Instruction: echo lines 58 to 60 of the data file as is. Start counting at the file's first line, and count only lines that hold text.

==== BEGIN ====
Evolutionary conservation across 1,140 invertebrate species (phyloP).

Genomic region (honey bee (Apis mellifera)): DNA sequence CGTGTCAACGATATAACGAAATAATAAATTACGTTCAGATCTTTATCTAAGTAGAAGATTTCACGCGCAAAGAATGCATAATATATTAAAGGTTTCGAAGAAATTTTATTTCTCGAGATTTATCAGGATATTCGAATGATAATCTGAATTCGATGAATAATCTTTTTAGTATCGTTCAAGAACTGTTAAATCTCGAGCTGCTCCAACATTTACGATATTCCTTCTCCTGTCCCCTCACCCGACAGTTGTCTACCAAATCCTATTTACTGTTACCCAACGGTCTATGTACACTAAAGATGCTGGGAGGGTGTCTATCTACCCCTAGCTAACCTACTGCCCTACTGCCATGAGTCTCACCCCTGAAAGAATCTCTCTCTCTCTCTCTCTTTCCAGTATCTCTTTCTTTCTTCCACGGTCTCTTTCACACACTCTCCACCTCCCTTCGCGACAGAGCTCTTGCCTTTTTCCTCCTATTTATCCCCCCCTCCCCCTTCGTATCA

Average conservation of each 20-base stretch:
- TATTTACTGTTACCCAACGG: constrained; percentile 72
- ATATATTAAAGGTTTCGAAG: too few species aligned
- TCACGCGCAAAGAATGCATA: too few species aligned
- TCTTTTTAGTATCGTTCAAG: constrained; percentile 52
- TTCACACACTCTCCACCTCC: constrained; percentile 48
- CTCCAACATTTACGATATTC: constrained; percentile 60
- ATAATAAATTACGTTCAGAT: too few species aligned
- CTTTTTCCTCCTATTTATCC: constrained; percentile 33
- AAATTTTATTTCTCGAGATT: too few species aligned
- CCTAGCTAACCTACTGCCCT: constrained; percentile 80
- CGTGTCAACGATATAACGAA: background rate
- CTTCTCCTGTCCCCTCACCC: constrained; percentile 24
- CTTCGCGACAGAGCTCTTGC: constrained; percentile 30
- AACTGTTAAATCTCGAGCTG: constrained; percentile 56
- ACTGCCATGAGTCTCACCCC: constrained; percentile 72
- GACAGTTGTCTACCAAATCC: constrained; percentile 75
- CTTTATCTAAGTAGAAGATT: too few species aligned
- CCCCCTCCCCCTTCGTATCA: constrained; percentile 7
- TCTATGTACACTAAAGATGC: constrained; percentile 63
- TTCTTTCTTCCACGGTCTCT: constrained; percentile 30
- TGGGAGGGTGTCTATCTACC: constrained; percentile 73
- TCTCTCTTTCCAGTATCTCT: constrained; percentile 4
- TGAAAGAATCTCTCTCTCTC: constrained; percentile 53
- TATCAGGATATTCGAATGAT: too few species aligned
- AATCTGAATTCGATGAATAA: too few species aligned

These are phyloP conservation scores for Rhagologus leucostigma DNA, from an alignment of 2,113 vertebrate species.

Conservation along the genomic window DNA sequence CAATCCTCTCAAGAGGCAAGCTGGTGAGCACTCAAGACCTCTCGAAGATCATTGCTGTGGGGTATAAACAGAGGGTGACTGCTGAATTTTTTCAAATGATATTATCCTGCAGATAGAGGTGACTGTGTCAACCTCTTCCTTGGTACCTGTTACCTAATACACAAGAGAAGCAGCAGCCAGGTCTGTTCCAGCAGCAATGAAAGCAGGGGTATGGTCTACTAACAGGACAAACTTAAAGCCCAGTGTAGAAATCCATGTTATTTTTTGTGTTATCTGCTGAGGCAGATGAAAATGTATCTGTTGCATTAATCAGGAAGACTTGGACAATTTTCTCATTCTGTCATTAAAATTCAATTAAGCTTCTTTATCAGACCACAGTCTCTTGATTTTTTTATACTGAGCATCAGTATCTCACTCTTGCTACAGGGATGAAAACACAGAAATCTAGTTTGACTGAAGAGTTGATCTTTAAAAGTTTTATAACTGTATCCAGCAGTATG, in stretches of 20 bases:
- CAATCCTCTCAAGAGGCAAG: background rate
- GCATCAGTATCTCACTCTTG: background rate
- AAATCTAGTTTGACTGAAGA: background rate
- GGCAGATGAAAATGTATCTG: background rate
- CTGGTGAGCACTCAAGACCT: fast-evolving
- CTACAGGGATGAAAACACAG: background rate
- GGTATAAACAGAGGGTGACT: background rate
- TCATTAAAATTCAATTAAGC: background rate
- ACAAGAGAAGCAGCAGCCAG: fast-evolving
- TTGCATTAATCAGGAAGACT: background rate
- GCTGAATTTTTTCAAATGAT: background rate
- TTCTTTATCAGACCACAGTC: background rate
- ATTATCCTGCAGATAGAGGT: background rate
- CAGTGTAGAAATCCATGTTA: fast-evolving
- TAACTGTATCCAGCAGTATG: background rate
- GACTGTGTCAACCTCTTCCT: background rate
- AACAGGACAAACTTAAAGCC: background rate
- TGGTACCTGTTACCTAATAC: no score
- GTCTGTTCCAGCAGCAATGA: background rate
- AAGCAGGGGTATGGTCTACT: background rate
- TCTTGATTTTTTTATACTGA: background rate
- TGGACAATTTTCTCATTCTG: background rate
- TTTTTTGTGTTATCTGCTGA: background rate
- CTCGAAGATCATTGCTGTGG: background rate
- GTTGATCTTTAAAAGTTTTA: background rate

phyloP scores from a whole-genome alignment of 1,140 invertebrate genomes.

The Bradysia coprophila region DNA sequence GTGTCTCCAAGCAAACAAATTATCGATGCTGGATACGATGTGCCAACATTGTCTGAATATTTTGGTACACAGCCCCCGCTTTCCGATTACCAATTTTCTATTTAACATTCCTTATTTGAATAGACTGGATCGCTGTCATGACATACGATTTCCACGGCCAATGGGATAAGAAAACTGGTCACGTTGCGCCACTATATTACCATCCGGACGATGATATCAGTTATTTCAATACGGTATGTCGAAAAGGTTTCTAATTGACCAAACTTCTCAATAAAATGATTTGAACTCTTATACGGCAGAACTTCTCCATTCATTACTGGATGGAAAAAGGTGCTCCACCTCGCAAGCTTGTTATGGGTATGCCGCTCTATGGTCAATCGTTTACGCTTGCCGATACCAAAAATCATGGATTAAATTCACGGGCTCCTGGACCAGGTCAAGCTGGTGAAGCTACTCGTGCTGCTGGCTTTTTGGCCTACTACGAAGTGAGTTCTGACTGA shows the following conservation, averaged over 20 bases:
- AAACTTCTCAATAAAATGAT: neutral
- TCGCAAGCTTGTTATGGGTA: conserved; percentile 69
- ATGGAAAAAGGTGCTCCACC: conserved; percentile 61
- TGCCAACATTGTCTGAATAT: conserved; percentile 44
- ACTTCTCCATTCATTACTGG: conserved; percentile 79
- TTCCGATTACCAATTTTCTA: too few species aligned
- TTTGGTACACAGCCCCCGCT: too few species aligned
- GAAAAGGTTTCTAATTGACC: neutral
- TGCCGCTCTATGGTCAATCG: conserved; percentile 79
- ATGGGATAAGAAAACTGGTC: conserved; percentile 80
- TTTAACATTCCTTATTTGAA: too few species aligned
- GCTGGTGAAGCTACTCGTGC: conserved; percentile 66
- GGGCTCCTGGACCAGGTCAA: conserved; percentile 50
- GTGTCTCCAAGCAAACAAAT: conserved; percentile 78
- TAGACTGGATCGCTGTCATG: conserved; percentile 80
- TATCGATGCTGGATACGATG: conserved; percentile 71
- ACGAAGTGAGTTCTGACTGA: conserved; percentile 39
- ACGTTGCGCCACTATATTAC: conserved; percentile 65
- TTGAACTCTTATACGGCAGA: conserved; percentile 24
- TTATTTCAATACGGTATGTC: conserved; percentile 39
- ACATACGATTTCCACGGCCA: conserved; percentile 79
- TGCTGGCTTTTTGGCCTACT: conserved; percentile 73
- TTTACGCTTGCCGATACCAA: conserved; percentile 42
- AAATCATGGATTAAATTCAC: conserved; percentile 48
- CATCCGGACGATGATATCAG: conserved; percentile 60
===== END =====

- AAACTTCTCAATAAAATGAT: neutral
- TCGCAAGCTTGTTATGGGTA: conserved; percentile 69
- ATGGAAAAAGGTGCTCCACC: conserved; percentile 61